"Chacun à son cheval"
And trouble there is. Woode Swift, Floyd's cousin, is in over his head, laying out ten thousand dollars on Equanimity to win, money he doesn't have, and money he desperately needs. But after Equanimity fails to even show, Woody (to his friends) is found dead, with a bullet to the head. It looks like suicide.
But, of course, you didn't fall for that, and neither did Philo Vance, who immediately announces it's murder.
Various romantic entanglements and inheritance questions supply the needed number of suspects for this one. Floyd's mother is also murdered before Vance solves it. One suspect falls in love with Vance and another tries to murder him. Or are they the same suspect?!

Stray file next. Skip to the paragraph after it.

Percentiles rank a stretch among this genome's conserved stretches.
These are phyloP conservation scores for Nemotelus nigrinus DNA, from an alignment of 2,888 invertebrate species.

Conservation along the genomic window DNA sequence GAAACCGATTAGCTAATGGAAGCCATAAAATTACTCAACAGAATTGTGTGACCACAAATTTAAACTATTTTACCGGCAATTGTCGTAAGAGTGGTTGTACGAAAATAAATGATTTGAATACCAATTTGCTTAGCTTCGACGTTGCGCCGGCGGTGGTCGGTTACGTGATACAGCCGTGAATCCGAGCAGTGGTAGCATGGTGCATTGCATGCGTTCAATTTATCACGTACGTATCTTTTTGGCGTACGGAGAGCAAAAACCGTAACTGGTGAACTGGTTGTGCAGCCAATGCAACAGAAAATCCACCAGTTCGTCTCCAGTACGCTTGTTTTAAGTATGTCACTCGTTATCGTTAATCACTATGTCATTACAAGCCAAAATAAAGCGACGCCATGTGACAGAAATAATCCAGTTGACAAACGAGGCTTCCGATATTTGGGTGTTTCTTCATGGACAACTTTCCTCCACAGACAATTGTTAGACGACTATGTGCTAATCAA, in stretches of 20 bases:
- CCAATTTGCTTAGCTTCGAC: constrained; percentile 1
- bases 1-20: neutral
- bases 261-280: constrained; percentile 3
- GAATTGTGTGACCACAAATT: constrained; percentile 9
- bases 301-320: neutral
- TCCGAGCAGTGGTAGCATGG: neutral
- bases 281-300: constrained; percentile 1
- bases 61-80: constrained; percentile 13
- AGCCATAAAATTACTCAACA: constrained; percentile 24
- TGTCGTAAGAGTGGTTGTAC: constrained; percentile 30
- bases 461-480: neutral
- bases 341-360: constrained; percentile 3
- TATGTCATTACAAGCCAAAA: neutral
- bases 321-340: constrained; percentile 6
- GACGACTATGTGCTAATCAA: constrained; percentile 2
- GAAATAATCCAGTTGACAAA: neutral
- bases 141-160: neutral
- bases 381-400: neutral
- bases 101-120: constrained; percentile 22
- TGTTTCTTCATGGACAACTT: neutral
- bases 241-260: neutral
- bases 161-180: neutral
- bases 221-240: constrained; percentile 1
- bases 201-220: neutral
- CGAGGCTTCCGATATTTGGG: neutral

Philo Vance may very well be best known nowadays because Ogden Nash said, "Philo Vance needs a kick in the pance." 😉 At one point I tried to figure out where and when that Nash quote came from, but never succeeded. But now I do know when Van Dine first read it: as he was writing this 1935 novel. He alludes it four times over the course of the novel... (I think it may have got to him.)
"She shrugged and then added: 'I'm beginning to think that maybe Ogden Nash had the right idea.'"
That's the suspect who fell in love with him.
I finished the novel a week or so ago. I was going to watch the movie, which is available-ish on YouTube, but, alas, is geo-blocked out of Canada. Which is too bad because the preview looks pretty amusingly crazed: